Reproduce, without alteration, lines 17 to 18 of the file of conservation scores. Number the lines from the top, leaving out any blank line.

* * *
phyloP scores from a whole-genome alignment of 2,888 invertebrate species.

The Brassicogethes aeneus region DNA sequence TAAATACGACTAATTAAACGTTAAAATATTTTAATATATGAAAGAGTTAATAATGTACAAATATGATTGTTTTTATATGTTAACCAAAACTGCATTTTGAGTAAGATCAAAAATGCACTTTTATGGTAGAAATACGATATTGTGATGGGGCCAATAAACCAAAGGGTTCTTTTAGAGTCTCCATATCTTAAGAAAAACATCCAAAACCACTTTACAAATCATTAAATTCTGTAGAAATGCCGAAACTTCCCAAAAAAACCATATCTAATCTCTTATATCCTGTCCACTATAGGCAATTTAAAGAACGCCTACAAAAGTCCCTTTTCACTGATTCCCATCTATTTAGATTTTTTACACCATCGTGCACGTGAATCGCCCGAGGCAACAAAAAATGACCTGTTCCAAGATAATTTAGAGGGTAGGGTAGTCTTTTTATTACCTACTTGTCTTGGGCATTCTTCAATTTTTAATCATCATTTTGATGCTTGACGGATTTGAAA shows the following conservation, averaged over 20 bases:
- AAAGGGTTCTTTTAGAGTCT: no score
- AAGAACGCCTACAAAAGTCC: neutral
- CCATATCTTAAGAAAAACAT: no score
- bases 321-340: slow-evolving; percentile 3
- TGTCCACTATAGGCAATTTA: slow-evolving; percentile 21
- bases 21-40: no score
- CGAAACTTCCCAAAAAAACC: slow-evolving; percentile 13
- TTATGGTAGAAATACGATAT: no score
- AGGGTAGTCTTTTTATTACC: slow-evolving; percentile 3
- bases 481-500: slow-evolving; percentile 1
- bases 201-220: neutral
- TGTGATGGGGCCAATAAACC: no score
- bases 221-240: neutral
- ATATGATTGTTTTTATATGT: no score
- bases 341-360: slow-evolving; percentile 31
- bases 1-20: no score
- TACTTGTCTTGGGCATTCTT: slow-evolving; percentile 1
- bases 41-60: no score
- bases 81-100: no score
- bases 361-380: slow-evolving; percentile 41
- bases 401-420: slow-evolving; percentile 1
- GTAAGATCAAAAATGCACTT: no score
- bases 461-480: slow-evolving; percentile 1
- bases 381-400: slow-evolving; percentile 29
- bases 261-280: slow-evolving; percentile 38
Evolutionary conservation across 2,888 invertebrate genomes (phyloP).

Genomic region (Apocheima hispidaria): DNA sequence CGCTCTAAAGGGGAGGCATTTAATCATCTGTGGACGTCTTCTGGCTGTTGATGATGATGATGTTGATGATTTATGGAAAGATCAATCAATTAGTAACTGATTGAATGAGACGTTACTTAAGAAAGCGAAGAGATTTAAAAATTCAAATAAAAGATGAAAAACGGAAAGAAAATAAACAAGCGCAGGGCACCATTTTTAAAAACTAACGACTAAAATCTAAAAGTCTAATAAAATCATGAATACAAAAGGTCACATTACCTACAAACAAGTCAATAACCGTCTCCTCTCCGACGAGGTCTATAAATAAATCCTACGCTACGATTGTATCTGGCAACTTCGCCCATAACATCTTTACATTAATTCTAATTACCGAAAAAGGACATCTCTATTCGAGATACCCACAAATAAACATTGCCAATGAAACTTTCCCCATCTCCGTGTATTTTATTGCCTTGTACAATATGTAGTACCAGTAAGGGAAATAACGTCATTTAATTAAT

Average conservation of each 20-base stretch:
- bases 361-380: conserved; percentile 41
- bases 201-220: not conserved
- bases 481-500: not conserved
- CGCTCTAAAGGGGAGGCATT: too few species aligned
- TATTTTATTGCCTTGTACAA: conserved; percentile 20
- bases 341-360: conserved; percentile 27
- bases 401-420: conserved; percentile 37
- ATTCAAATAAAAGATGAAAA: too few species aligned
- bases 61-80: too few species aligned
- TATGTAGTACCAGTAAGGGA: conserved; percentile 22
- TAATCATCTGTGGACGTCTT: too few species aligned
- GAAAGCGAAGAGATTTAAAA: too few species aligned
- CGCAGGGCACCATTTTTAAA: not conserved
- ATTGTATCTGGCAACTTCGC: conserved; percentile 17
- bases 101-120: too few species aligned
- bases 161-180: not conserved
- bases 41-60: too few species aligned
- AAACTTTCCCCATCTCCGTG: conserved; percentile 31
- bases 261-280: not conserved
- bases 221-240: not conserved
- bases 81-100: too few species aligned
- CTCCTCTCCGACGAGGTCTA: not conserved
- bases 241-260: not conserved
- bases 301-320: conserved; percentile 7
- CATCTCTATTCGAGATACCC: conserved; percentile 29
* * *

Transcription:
- bases 341-360: slow-evolving; percentile 31
- bases 1-20: no score